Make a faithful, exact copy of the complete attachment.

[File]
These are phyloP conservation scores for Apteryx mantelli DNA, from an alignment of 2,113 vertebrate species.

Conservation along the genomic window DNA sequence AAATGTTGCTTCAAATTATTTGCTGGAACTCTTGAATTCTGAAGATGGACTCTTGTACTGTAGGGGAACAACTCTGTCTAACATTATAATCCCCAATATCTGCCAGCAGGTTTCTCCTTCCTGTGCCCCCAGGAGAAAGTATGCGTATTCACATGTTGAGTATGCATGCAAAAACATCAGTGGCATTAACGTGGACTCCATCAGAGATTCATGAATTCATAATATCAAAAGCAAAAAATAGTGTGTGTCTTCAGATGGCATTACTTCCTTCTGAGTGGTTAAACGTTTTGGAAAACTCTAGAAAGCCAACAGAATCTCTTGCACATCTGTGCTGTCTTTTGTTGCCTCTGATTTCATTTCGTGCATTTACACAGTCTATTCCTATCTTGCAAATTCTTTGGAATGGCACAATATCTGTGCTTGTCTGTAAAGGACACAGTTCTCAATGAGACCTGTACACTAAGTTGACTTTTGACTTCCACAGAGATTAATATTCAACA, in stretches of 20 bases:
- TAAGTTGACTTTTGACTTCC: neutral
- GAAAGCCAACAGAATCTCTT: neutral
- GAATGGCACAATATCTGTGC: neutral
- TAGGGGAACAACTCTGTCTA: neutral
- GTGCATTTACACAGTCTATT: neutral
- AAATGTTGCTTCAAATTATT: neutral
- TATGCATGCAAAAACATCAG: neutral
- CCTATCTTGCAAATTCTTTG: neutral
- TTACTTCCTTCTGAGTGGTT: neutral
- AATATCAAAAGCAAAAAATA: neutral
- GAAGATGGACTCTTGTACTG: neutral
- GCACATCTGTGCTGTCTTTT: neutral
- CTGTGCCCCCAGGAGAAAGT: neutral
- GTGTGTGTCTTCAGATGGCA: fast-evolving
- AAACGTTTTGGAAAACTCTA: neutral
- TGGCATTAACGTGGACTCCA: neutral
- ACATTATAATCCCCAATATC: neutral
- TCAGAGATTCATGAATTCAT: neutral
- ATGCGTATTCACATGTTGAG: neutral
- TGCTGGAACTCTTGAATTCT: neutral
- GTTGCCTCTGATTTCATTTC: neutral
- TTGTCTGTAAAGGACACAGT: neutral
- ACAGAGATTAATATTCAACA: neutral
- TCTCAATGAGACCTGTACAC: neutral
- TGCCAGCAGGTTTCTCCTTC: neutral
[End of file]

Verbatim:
These are phyloP conservation scores for Apteryx mantelli DNA, from an alignment of 2,113 vertebrate species.

Conservation along the genomic window DNA sequence AAATGTTGCTTCAAATTATTTGCTGGAACTCTTGAATTCTGAAGATGGACTCTTGTACTGTAGGGGAACAACTCTGTCTAACATTATAATCCCCAATATCTGCCAGCAGGTTTCTCCTTCCTGTGCCCCCAGGAGAAAGTATGCGTATTCACATGTTGAGTATGCATGCAAAAACATCAGTGGCATTAACGTGGACTCCATCAGAGATTCATGAATTCATAATATCAAAAGCAAAAAATAGTGTGTGTCTTCAGATGGCATTACTTCCTTCTGAGTGGTTAAACGTTTTGGAAAACTCTAGAAAGCCAACAGAATCTCTTGCACATCTGTGCTGTCTTTTGTTGCCTCTGATTTCATTTCGTGCATTTACACAGTCTATTCCTATCTTGCAAATTCTTTGGAATGGCACAATATCTGTGCTTGTCTGTAAAGGACACAGTTCTCAATGAGACCTGTACACTAAGTTGACTTTTGACTTCCACAGAGATTAATATTCAACA, in stretches of 20 bases:
- TAAGTTGACTTTTGACTTCC: neutral
- GAAAGCCAACAGAATCTCTT: neutral
- GAATGGCACAATATCTGTGC: neutral
- TAGGGGAACAACTCTGTCTA: neutral
- GTGCATTTACACAGTCTATT: neutral
- AAATGTTGCTTCAAATTATT: neutral
- TATGCATGCAAAAACATCAG: neutral
- CCTATCTTGCAAATTCTTTG: neutral
- TTACTTCCTTCTGAGTGGTT: neutral
- AATATCAAAAGCAAAAAATA: neutral
- GAAGATGGACTCTTGTACTG: neutral
- GCACATCTGTGCTGTCTTTT: neutral
- CTGTGCCCCCAGGAGAAAGT: neutral
- GTGTGTGTCTTCAGATGGCA: fast-evolving
- AAACGTTTTGGAAAACTCTA: neutral
- TGGCATTAACGTGGACTCCA: neutral
- ACATTATAATCCCCAATATC: neutral
- TCAGAGATTCATGAATTCAT: neutral
- ATGCGTATTCACATGTTGAG: neutral
- TGCTGGAACTCTTGAATTCT: neutral
- GTTGCCTCTGATTTCATTTC: neutral
- TTGTCTGTAAAGGACACAGT: neutral
- ACAGAGATTAATATTCAACA: neutral
- TCTCAATGAGACCTGTACAC: neutral
- TGCCAGCAGGTTTCTCCTTC: neutral